‘Whip-poor-will Woods’: Thousand Islands Watershed Land Trust secures crucial conservation property

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An adult male whip-poor-will. Photo by Frode Jacobsen.
Thousand Islands Watershed Land Trust (TIWLT) has announced its acquisition of a 147-acre property northeast of Charleston Lake, to be named Whip-poor-will Woods, after the local but endangered bird.
This property is a crucial link in the Gananoque River System watershed, connecting Charleston Lake Provincial Park to crown lands and adjoining 200 acres under TIWLT’s conservation easements, bolstering the organization’s conservation efforts, according to TIWLT.
“Leeders Creek, which feeds directly into Charleston Lake, runs through this property,” stated TIWLT Executive Director Calder Schweitzer in a media release. “It’s a beautiful, big-picture puzzle piece of wetlands and forests that together form the headwaters of an enormously vital and scenic water system that ultimately flows into the St Lawrence River. It’s perfect in all respects for helping us preserve our area [forever].”
Don Ross, President of TIWLT, emphasized the property’s significance within the watershed, highlighting its role as a crucial migration corridor in eastern Canada.
“Hundreds of different species of plants and animals move through here, which helps explain why so many people from Ottawa south to Kingston and Brockville, choose to vacation here or have cottages. This TIWLT property will go a long way to protecting what they love,” Ross said in a statement.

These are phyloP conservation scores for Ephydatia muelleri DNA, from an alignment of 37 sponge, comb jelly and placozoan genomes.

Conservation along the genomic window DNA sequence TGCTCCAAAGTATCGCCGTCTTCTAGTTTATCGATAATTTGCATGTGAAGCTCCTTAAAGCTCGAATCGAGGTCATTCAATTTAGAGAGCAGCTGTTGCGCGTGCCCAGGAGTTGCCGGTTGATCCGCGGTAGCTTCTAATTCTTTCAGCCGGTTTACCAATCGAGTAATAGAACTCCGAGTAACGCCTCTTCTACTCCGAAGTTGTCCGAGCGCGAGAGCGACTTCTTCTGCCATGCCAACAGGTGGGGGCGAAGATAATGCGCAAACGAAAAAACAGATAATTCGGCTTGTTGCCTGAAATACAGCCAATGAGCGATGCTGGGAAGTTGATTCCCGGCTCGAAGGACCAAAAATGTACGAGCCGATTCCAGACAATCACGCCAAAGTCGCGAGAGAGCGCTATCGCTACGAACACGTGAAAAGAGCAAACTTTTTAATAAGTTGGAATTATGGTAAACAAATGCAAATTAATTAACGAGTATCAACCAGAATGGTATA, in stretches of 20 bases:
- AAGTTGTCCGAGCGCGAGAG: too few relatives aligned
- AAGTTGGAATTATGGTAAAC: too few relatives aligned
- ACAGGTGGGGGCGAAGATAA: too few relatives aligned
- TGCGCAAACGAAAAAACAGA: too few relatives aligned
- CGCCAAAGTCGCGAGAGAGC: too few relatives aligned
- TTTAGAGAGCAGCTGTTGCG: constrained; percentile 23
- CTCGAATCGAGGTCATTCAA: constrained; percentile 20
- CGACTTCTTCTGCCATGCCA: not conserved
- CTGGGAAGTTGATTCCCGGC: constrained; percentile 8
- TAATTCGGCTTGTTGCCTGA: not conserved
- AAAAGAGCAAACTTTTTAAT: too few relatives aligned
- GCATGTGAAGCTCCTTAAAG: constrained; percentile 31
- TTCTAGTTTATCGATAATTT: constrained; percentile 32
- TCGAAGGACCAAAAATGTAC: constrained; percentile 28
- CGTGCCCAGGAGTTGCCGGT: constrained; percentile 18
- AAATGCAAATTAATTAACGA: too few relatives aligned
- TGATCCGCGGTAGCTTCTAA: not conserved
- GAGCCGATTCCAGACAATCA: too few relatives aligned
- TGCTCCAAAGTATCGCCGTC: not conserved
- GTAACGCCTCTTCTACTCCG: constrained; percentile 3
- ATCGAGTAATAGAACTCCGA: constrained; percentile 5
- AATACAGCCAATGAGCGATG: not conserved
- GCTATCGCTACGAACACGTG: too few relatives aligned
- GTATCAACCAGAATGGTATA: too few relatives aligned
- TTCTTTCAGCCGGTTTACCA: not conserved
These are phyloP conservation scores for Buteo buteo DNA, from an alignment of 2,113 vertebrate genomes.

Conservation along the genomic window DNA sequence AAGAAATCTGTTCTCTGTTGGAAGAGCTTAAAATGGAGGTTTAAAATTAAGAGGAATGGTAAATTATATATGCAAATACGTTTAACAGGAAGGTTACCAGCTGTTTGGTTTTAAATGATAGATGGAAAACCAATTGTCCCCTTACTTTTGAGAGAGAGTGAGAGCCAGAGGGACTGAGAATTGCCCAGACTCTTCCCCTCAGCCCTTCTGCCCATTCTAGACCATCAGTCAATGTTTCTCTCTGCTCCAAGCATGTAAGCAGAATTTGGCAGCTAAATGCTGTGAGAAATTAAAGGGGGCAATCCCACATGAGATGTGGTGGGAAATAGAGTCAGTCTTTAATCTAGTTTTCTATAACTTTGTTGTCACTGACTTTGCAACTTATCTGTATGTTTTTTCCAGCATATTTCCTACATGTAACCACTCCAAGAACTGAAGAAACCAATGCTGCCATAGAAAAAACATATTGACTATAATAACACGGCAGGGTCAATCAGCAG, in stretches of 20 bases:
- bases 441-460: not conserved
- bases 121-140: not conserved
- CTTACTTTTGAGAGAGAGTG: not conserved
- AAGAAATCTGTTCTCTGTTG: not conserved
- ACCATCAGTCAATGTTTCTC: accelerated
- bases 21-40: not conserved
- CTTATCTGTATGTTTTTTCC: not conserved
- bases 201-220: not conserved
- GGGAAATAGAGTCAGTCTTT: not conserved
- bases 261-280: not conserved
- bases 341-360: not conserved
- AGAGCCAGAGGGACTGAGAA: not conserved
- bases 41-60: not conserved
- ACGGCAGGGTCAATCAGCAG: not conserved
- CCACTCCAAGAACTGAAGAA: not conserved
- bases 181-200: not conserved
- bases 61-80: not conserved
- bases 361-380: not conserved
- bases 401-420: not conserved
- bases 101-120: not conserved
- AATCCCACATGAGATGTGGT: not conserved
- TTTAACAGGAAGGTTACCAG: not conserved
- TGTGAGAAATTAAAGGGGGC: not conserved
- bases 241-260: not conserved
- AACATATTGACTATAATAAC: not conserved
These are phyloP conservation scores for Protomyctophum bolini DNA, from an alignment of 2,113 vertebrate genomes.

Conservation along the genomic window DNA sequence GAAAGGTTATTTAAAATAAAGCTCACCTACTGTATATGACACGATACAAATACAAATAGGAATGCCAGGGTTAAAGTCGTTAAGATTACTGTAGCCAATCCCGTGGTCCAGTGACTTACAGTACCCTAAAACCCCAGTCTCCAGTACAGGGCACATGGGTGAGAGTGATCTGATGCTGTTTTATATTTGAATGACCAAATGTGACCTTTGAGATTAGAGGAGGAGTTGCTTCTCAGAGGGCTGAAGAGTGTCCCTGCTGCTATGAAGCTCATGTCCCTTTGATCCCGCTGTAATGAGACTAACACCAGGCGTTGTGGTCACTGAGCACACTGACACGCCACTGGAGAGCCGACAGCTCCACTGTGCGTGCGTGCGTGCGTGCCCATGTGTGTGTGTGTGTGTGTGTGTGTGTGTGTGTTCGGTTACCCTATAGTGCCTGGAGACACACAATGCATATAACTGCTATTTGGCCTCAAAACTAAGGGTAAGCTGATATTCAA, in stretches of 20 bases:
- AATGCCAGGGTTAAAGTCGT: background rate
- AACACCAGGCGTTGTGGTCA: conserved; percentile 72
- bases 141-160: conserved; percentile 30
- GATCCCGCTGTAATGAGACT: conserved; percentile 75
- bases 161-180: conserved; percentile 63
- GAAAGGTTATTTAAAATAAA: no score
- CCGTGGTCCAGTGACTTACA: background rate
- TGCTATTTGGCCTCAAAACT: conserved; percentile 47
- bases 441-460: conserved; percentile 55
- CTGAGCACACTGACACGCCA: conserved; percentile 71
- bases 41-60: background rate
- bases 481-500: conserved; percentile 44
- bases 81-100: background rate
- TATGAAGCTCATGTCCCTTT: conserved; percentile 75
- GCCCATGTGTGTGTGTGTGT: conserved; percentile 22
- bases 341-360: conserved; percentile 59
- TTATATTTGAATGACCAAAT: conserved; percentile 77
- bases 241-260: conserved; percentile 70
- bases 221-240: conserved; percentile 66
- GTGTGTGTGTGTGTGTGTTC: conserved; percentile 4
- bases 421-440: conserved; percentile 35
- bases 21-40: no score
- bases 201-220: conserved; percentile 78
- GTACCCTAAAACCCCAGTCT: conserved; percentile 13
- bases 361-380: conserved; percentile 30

TIWLT set a fundraising target of $250,000 in the fall of 2023 to facilitate the purchase of this and other conservation properties. Thanks to a generous TIWLT donor, matching funds up to $50,000 were offered for donations, alongside a partial grant towards the acquisition.
Ontario’s Minister of the Environment, Conservation and Parks, Andrea Khanjin, underscored the significance of the property in terms of biodiversity and migration bird corridors.
“That’s why our government is working alongside conservation partners, including private landowners, to permanently protect this area for future generations. With our support, Thousand Islands Watershed Land Trust will be able to protect 147 acres – equal to more than 79 soccer fields,” she said.
Funding for the project was provided by Environment and Climate Change Canada’s ‘Nature Smart Climate Solutions Fund’ and the Province of Ontario’s Greenlands Conservation Partnership, aimed at conserving ecologically important natural areas and mitigating the effects of climate change. To learn more about this environmental achievement, visit TIWLT’s website and access their latest ‘Conservation Matters’ newsletter.
This article was originally published by Brockvilleist.

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